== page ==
Thank god for official film synopses, otherwise I would have had no idea what writer/director Jason Bognacki was going for with his debut feature, “Another.” It’s described as a “phantasmagoric chiller” influenced by “Italian Giallo and Hammer horror.” And here I thought it was just some mom’s basement-dwelling misogynist’s way to get a pretty girl to show her boobs on film for free or cheap. (I sincerely hope Bognacki paid his actors because if there was any money in this film, it certainly didn’t show up on screen.) The film’s shortcomings begin as laughably entertaining, but degrade into maddeningly amateurish editing, paradoxical dialog and the most robotic performance from a lead actress (Paulie Rojas) this side of a porno.

The film opens on a Druidic ceremony involving a baby and then smash cuts to a birthday cake 18 years later baring the name Jordyn (with a Y!). Jordyn’s aunt Ruth delivers an ominous speech in honor of the birthday girl, reminding her niece, whom she raised, that her real mother died on HER 18th birthday. This is apparently something that Ruth reminds Jordyn of “every year.” While Jordyn, her roommate and her 38-year-old boyfriend enjoy their cake, Ruth’s little birthday tribute gets more and more creepy until she ultimately grabs the cake knife and plunges it into her stomach. Aunt Ruth sure is a drag at birthday parties.

But don’t worry, folks. Ruth is OK. That means Jordyn can still go to her night shift at the Pharmacy that starts after dark and ends when the place closes sometime before dawn. The plot points in this movie are positively maddening. Jordyn JUST turned 18 but she already has a full-time job and an apartment? It’s just Jordyn and old Janitor Joe at the pharmacy until a horrifyingly unhygienic lady in a hooded cloak comes in to cackle ominously and scratch Jordyn’s wrist with one of her filthy claws. Jordyn thinks this is a pretty weird encounter, but decides not to worry about it. She remains unconcerned even after she wakes up in a porn dungeon with the vague recollection of being raped and then finds Joe’s coveralls on the bed, revealing the culprit. She doesn’t seem too mad at him about it, and even shows great concern for him when she later discovers his mauled body at work. I find myself wondering what their budget was for stunt crows. But they must have saved some dough by not buying Jordyn any pants.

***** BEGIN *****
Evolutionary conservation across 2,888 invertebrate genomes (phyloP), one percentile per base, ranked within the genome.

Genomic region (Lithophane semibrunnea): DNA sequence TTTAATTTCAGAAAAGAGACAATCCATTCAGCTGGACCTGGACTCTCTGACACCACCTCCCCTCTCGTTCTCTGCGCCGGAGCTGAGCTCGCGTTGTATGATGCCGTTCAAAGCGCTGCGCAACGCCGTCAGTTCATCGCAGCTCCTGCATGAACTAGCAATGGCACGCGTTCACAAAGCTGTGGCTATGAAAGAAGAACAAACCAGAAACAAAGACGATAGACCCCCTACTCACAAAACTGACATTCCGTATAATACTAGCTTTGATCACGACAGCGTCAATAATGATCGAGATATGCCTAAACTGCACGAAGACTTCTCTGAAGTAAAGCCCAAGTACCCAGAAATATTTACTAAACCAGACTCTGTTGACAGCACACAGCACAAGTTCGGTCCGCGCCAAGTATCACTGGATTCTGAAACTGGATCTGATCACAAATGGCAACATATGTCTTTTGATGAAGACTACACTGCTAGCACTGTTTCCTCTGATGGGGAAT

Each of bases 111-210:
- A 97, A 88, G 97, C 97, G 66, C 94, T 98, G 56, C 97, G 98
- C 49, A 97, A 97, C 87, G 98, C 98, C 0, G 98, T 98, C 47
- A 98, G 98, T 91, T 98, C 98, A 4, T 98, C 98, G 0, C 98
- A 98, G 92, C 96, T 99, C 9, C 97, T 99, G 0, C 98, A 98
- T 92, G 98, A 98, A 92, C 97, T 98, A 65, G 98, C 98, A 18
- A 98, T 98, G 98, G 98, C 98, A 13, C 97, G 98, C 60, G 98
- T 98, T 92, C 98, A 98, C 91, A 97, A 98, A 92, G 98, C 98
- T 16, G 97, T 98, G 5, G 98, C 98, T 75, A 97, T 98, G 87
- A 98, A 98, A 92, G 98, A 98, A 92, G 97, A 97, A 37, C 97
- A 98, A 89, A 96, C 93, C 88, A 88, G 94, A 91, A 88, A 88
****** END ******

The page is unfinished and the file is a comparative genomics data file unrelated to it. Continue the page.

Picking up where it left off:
Bognacki desperately wants to be Dario Argento, but he is, at best, a poor man’s Rob Zombie (and by “poor man” I mean penniless vagrant). There are many quick cuts to black and white TVs with bad reception and Victrola music. There is a faux-retro vibe to the set design. The gratuitous use of slow motion (a transparent attempt to look “artsy”) grows tiresome.

Occasionally, there are some (certainly inadvertent) moments of levity from the performances and effects that are straight out of iMovie. But mostly, it is just so, so painful to watch. The dialog is the biggest source of laughs, but only because it usually doesn’t make any sense. Some sample lines:

“She will know things about you that YOU don’t even know.”

“My mother is dead, Ruth! I have the obituary!”

“You’re not my real mother.” “Now that’s no way to talk to your real mother.”

And my personal favorite: “Give yourself to yourself.”

As if all that weren’t bad enough, the film is rife with misogyny. Bognacki basically accuses women of being obsessed with “beauty and power” as if being young and beautiful is the only way that a woman CAN be powerful. I know he’s met women because he has them in his movie, but given the way he writes for them, it doesn’t seem like he’s ever had an actual conversation with one.

If you told me that “Another” was made as a film school final that received a C+, I would only be surprised that the teacher was such a lenient grader. It boggles my mind that “Another” made it into a film festival. I know SIFF has more films than any other festival in the world, but I have a hard time believing there wasn’t something better that could have filled their slot.

Originally published on (now defunct).